“The governor and I realized that money could be saved on officials,” he said.
Thanks to the reforms, “there will be an overall approach to wage policies and the opportunity to reduce administrative barriers to business,” Terentiev argued.
The current law stipulates that Russia is divided into settlements, which are organized into municipal districts, and particularly large settlements, which are organized into urban districts, Maximov explained. According to Terentiev’s draft amendments, any territorial entity in Russia can be turned into an urban district, meaning it can be moved from the two-tier system to the one-tier system.
The authorities have been attempting to confer the status of urban districts on municipal districts in order to dissolve settlements and simplify governance. Rural authorities can interfere with the plans of regional authorities to implement urban planning projects and create obstacles to resolving land use issues, which currently require the consent of the settlements affected, political scientist Alexander Kynyev explained to RBC.
The Total Deterioration of Settlements
Experience has shown that populated areas lacking elements of self-governance deteriorate and disappear, RBC’s source on the Local Self-Government Committee told us. According to the source, the draft amendments would lead to the total deterioration of the settlement-tier of governance throughout the entire country.
“It is nonsense to eliminate settlements in densely populated Moscow Region. It doesn’t fit into any paradigm. It is just the governor’s whim. It will be easier for him to manage his affairs this way, and so the law has been mangled for this sake. He has to demolish everything so it will be easier to build it up again,” RBC’s source said.
The reform has been opposed by people of different views and parties. Local self-government as such has been threatened. As the 2018 presidential election approaches, the federal authorities want to avoid such controversies, argues Kynyev.
Through the Back Gate
Terentiev tabled his draft amendments as part of the second reading of a draft law bill that would abolish direct popular votes on whether to change the status of urban and rural settlements. The government tabled the draft law back in the spring of 2015. It was passed in its first reading the same year, after which the Duma has not returned to it.
Radical change in the territorial basis of local self-government has been brought in “through the back gate,” noted our source in the Duma, although the 2014 local self-government reforms were “seriously discussed” in society, he recalled.
Alexei Didenko (LDPR), chair of the Duma’s Local Self-Government Committee, agreed the draft bill could “eliminate the machinery of popular self-government,” and ordinary people would find it harder to defend their interests. According to Didenko, the draft amendments were at odds with what the president said during his 2013 state of the nation address: “Local governance should be organized in such a way anyone can reach out and touch it.”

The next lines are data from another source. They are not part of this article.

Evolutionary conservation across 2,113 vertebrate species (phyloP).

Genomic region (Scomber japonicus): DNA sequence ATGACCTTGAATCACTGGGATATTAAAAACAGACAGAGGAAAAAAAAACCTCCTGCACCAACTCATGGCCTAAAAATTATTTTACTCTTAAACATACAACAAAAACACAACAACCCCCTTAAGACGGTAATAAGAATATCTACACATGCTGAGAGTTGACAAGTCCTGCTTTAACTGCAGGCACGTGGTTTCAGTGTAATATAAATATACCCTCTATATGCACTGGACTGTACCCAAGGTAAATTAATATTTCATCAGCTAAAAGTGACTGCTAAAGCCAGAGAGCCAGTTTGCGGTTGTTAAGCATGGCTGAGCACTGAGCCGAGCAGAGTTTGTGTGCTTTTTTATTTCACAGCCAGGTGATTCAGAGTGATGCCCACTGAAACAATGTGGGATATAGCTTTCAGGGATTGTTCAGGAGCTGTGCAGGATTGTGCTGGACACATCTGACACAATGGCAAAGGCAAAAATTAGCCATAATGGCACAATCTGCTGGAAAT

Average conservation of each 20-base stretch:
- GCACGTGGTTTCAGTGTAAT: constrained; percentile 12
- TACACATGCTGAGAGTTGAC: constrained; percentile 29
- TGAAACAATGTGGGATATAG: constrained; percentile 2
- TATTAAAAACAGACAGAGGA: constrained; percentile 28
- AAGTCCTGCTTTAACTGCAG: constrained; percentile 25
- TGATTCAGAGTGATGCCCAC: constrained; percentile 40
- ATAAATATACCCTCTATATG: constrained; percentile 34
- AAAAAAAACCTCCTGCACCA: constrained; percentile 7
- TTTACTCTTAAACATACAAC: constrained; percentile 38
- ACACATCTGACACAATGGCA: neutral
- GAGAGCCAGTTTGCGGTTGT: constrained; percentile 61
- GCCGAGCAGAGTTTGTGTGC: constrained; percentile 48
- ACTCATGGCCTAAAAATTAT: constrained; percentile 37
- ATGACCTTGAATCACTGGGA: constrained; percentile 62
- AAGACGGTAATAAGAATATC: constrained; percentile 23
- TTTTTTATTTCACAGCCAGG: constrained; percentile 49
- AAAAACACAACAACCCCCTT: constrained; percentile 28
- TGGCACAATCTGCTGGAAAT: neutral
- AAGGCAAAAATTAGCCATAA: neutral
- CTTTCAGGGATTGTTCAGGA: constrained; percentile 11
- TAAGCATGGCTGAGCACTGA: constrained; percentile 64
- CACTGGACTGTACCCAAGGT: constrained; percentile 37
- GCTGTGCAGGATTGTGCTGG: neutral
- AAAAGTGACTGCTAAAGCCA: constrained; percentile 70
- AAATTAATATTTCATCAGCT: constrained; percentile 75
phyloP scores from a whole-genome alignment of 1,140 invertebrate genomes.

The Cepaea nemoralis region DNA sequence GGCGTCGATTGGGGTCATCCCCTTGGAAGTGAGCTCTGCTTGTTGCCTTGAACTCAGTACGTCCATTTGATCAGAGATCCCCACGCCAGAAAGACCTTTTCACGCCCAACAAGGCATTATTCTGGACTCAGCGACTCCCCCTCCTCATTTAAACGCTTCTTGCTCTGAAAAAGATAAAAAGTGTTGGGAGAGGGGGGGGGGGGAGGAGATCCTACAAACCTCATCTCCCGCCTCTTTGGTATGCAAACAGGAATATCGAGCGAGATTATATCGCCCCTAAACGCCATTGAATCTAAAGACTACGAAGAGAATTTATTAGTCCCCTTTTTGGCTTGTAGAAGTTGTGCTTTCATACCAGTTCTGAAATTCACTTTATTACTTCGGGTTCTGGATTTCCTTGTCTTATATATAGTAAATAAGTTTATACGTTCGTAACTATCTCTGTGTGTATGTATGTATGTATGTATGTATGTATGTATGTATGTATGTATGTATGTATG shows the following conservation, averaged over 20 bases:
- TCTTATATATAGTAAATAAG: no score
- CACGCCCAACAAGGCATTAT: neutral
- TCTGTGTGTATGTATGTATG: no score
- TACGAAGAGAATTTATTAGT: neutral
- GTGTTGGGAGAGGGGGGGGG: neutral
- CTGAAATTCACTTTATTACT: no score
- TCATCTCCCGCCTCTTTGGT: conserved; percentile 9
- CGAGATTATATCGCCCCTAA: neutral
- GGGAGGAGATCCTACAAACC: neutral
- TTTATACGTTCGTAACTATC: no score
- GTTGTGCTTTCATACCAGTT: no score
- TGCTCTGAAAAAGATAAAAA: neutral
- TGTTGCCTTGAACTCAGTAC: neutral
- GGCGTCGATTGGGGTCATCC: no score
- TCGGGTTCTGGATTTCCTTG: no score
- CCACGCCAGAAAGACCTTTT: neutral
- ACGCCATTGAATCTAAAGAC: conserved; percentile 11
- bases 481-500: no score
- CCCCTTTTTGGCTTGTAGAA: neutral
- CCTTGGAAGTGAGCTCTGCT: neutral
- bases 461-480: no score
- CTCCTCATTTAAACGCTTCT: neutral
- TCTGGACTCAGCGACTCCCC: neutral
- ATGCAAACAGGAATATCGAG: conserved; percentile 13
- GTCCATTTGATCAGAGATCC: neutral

Didenko told RBC the decision whether to support Terentiev’s draft amendments or not would be made by his committee, most of whom are United Russia members, in March. Two sources in the Duma told RBC the committee would approve the draft amendments.
How Local Authorities Have Been Stripped of Their Powers
In his December 2013 address to the Federal Assembly, President Putin asked that the organizational principles of local self-government be clarified. According to Putin, the quantity of responsibilities and resources of municipal officials were out of balance, “hence the frequent confusion over powers.”
In May 2014, a law reforming local self-government was passed, endowing the regions with the right to assume a considerable number of the powers previously exercised by local authorities in taking economic decisions.
The original draft of the bill called for the abolition of direct elections of big-city mayors and city council members. The final draft stipulated the heads of municipal entities could be either elected directly or appointed from among council members. In the first case, the head of the municipal entity could lead the administration himself. (If the municipal entity in question is a city, he would become city manager.) In the second case, the head of the municipal entity would chair its representative body.
Regional legislative assemblies were accorded the right to divide cities and towns into intra-urban municipal entities. Two new types of municipal entities were introduced for this purpose: urban districts with intra-city divisions, and intra-urban districts.
First-tier council members (that is, council members of urban and rural settlements) are elected directly by voters. Second-tier council members (of municipal districts and urban districts with intra-city divisions) are either elected or delegated from among the heads of settlements and first-tier council members, in the case of municipal districts, or only from among first-tier council members, in the case of urban districts with intra-city divisions. The method of electing council members was also to have been defined by regional law.
In February 2015, two other methods for electing heads of municipal entities were introduced. The first method allows the head of a municipality, chosen by the municipality’s council from among its members, to lead the local administration. However, he surrenders his mandate as a council member. The second method allows a bureaucrat, chosen by council members from a slate of candidates suggested by a hiring committee, to lead the local administration. This had made it possible for city managers to become autocratic mayors.